Saturday, February 25, 2006

Recreating Nijinsky

A few months ago, I saw a work in progress, where Tina Curran was recreating the work of Nijinsky's L'apres midi d' un faune based on Mallarmé's poem which inspired Debussy's tone poem. Pavlovich Diaghilev helped launch this new "collaboration" when he produced Nijinsky's remarkable first ballet inspired by the Mallarmé and Debussy works.

In the printed program, Curran is described as a "stager" which somehow falls short of her actual contribution to the evening. The staging of great dance repertoire is now possible through the miracle of Labanotation, a system of recording movement down to the smallest detail. A stager acts as a choreographer, an emissary of the original creator/choreographer, who carefully and faithfully shapes the movement in the muscles, limbs, and minds of the dancers. Rehearsals are a discovery process in which the work of the past gradually comes into view, and the stager must constantly check the actual movement of each dancer against the template of virtual movement that exists in the dance "score."

Some have likened this to the role of a music conductor who rehearses a Beethoven symphony by guiding the musicians through a realization of the score that brings the symbols on the page into being, a sound in time that presences the world of the composer. But the conductor has the latitude of personal interpretation, and such license enables us to gain new insights into the nature of the work through the endless variations of perceptions that breathe new life into works of the past. But the stager is not permitted a personal interpretation, but rather serves as a medium to translate the original movements of the choreographer into the emerging moment and gauge the accuracy and faithfulness of the results while attempting to recreate the spirit of the past as a context to understand the movements.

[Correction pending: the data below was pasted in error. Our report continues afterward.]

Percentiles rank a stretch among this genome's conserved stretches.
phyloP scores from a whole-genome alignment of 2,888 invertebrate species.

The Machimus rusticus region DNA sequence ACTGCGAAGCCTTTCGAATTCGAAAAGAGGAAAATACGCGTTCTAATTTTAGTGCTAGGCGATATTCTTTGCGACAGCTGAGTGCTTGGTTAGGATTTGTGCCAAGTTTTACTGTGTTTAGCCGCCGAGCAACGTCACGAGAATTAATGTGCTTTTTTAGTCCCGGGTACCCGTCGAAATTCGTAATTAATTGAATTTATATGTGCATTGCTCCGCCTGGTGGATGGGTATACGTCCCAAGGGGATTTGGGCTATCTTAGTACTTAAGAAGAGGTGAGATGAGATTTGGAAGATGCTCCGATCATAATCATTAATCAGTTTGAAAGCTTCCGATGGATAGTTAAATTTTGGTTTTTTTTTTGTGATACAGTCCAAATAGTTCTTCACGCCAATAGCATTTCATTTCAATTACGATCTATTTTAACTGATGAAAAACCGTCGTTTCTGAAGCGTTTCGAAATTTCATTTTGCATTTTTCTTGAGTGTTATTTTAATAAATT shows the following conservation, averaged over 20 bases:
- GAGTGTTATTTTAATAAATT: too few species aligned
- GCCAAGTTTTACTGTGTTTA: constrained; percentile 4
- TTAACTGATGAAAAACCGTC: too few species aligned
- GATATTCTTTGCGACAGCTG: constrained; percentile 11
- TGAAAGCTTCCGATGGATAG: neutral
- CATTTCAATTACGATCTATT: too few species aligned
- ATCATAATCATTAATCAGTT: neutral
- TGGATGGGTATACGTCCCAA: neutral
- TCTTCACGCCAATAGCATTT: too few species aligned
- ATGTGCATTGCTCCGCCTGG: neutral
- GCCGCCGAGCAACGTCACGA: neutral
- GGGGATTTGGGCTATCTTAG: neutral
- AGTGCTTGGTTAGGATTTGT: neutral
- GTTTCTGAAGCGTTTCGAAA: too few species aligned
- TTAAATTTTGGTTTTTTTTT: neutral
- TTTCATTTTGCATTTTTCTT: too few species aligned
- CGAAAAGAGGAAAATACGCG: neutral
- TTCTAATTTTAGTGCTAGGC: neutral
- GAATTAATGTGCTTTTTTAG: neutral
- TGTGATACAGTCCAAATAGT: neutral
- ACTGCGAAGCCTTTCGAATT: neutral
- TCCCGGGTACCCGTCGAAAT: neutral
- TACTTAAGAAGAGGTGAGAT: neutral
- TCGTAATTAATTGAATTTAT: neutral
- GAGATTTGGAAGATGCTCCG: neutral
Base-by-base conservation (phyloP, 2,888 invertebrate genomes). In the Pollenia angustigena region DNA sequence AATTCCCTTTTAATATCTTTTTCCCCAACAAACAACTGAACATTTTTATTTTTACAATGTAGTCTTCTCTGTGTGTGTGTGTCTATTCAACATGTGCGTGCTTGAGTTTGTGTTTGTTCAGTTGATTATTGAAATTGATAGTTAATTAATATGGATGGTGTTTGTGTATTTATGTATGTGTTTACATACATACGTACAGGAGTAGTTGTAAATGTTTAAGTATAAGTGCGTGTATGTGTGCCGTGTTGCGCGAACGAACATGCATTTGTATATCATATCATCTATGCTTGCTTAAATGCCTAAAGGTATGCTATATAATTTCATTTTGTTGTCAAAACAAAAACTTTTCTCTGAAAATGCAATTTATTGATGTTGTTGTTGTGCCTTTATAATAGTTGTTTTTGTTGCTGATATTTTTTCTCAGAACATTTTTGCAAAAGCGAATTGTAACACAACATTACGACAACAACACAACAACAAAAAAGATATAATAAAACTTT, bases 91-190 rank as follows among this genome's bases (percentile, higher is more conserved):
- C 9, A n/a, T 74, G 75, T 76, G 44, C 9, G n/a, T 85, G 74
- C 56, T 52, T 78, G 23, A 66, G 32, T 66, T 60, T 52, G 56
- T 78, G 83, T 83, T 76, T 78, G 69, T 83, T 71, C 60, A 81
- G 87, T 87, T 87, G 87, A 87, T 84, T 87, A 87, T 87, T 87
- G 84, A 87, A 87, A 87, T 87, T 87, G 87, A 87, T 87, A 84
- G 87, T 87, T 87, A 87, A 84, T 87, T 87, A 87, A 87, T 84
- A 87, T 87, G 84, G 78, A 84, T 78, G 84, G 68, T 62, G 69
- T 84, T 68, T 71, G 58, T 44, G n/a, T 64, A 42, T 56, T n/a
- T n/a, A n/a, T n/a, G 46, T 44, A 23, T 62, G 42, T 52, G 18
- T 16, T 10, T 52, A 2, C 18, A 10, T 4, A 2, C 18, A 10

This is an exacting task, and despite all efforts to remain faithful to the original conception, it is virtually impossible to decipher intentionality behind the movement. In addition, there is a variable that makes each staging absolutely unique even though the movement may be identical between different stagings. This came through in the performances of the work as staged by Ms. Curran February 24-26, and produced by the Princeton University Dance Department in the Berlind Theatre at the McCarter Center. Two different casts were used for the leads over the four performances. Even though the movement was faithfully reproduced by each individual, the identity of the dancer left an indelible imprint on the work, making the performances quite different. Despite the attempt to somehow erase a personal interpretation of a work, the very presence of the individual dancers underlies every movement.

I regard this as a strength, and as dance accrues a history of performance practice of recreating masterworks of the past, perhaps a deeper insight will emerge and the role of the "stager" will be recognized as one who is creating a new moment in time, revisiting the work with fresh insight in the context of remaining faithful to the score.

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